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Wednesday, March 30, 2016

Pragmatic Learning: It's not "fun"

In the mid-nineties Microsoft invited me to see what they were doing in education. I looked at what they had built and laughed. They had animated some chemical equations. They thought that would make chemistry more interesting to kids. (They never asked why it mattered that kids balance chemical equations but knew that if they were animated the experience would be much better somehow.)  

I was reminded of this the other day when a pharmaceutical company asked us to do work for them and insisted that whatever we built had to include animation. I asked if they wanted to show a whale eating a planet or something that one could only show through animation, but they said “no, they need their training to be fun.” Of course, this animation thing is just part of a larger problem. Most training is boring.

In general, training is not fun. Actually, it is quite unusual when any formal learning is fun. When I think about learning and adjectives to describe good education, I think of profound, exciting, insightful, thought-provoking, but not “fun.” Are games fun? This is an important question for people in training because not only animation but now “gamification” is a new trend. But are “games” fun? Winning is fun. Interacting with others with whom you are playing can be fun. Games can be entertaining and sometime they are fun, but when we think about making training more effective, we need to think less about having fun and more about what it means to learn. These are odd ideas I know, but actually very important ones, so let me explain:

I play softball. Learning to hit involves many years of trial and error. I have been playing softball for more than 60 years. I am not an expert at hitting. I am not bad, but there are always people better then me. When I happen to hit a ball so well that it gets by everyone and I can get a triple or a home run, I am very excited. I am pleased with myself. People cheer for me. Is it fun? No.

It was the result of hard work, and I am psychologically invested in doing it. But as any softball player will admit, the fun part is a “come from behind” win in the last inning or laughing about the game with friends over beers later on.  Hanging out with friends and laughing is fun. I don't learn much in those circumstances however. When I learn, it is because I have a goal and have worked hard towards achieving it. It is satisfying to succeed. Of course, I enjoy whatever victory might come, but fun? NO. It is the wrong word and the wrong idea. We are confused about what learning is really about. So we create silly words, like nano- learning, or make absurd references to neuroscience and lose the forest for the trees.

When parents raise children before they go to school at 5 or 6, what do they teach them? Nothing that looks like something in a course or a classroom.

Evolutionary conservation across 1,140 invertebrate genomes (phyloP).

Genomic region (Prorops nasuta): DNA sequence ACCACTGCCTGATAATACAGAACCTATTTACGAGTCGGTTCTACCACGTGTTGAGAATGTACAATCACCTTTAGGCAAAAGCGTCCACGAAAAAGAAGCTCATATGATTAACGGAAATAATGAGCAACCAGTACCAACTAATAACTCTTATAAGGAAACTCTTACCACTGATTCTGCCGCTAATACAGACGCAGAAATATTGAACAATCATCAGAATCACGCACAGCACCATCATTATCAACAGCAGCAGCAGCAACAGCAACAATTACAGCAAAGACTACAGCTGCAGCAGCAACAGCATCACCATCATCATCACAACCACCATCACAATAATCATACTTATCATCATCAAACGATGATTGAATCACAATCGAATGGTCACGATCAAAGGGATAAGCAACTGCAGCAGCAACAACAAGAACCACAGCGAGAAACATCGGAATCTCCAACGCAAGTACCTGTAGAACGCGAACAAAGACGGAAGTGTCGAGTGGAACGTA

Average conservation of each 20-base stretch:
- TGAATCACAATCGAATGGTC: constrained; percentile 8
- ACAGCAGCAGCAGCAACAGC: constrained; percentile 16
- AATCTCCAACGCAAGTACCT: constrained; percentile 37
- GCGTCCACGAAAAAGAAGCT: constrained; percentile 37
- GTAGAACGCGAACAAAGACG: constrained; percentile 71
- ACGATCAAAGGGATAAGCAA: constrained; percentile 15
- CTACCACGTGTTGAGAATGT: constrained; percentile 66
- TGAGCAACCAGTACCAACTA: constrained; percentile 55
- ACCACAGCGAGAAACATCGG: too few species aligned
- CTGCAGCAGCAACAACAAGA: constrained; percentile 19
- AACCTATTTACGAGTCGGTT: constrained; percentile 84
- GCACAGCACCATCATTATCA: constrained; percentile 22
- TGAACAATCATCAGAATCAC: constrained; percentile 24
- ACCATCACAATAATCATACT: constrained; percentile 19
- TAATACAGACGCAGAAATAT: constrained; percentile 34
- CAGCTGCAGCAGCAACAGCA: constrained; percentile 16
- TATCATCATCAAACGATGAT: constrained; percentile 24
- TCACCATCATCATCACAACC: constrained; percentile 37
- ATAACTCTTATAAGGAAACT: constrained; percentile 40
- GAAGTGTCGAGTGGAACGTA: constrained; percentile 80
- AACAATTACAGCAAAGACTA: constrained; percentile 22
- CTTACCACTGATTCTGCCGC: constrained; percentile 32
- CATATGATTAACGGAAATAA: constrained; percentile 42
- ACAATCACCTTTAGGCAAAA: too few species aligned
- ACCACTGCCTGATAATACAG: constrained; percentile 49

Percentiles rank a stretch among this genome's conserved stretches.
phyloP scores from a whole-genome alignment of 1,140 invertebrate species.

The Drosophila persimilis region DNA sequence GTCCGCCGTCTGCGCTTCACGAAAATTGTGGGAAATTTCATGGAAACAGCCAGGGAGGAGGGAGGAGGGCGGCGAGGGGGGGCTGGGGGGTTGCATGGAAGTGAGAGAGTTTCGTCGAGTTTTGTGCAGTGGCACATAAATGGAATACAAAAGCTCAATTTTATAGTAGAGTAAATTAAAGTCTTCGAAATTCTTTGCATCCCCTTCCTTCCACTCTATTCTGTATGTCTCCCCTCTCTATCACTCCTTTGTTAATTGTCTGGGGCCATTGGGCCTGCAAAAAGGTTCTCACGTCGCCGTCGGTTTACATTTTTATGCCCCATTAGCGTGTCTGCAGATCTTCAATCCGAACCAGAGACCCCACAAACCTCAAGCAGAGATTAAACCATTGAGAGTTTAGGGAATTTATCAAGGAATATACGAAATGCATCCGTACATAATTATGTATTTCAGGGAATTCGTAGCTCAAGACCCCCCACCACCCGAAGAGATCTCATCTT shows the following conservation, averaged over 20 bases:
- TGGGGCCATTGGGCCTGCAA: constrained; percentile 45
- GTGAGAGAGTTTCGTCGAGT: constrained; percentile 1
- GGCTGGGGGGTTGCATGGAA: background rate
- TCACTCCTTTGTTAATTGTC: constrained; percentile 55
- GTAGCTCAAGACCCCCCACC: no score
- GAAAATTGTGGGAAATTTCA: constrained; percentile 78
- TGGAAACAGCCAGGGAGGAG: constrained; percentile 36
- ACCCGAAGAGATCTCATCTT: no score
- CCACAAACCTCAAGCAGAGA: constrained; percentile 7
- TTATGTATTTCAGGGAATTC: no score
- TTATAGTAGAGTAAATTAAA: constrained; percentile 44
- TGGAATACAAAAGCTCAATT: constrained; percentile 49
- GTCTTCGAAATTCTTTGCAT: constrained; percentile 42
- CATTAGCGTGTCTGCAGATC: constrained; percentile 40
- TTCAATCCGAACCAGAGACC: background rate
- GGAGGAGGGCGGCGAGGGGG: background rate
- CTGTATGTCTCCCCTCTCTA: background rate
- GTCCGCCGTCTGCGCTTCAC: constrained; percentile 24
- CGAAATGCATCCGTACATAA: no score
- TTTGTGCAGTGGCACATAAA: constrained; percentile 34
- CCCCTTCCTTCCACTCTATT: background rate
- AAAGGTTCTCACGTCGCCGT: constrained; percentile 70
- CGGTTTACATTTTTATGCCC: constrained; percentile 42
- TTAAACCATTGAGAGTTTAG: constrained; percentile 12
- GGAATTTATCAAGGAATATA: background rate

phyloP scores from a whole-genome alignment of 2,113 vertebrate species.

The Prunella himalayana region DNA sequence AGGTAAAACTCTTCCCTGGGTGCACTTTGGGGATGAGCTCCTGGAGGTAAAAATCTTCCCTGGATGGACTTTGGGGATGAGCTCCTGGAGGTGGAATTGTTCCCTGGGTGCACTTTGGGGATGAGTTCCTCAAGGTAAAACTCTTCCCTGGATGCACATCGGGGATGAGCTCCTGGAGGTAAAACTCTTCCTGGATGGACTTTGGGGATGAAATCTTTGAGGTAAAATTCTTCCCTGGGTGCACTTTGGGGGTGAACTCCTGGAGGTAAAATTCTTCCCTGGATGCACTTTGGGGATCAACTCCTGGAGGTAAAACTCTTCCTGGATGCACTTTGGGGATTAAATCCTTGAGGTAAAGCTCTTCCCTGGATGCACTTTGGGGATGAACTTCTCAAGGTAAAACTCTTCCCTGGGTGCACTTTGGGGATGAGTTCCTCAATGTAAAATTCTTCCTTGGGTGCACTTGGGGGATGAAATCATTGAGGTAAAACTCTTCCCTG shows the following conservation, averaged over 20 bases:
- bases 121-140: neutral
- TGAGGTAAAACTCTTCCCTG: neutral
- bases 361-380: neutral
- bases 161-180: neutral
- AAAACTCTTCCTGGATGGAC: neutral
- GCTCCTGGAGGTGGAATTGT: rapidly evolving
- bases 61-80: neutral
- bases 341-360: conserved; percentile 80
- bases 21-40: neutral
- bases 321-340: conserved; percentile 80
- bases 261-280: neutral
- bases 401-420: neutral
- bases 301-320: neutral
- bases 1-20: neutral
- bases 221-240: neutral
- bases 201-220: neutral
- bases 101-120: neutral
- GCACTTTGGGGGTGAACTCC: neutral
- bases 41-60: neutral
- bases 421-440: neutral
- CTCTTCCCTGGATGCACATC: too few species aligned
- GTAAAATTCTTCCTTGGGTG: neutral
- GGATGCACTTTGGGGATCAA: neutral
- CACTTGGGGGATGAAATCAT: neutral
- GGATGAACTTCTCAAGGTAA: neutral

Parents don’t put kids in classes or courses when they are little (unless, of course, they need some day care.) They do not sit them down for lessons. Nevertheless, in early childhood, children learn to speak their language, navigate their house and their neighborhood, get along with other children, operate within the family rules and structure, and they learn whatever might be of interest to them from how to play with dolls or trucks to how build a city with blocks. No lessons. No courses. 

Teaching? Mostly it occurs when they need help. My daughter said to me after coming upstairs to ask me a question one day when she was 5, “I will be back when I need you again.” (She has been coming back ever since.)

My purpose in writing all this to make a clear a controversial point. We need to stop thinking that delivery of learning is about creating “courses.”

Really? Always? No more courses ever? How will we train people? 

I don’t mean that we should never build courses, let me make that clear. So, let me start with which kind of courses should be saved and which should go. I started helping Andersen Consulting (now Accenture) with learning and training in 1989. They knew what they had wasn’t very good. They made trainees read “green books” (referred to by one and all as FGBs.) They made people attend courses who were clearly sleeping through them. They knew they needed help. They told me that they would choose to offer a course on something in say March and that the attendees would include people who had been working on that thing for six months already and some who wouldn’t be working on that thing for six more months. But they could only hold the course once a year. They figured that building an online course might improve the situation, but this kind of issue was endemic at Andersen and speaks to the first real problem in making people take courses.

The people who take the course may not need what they are being taught at exactly the moment the course is offered.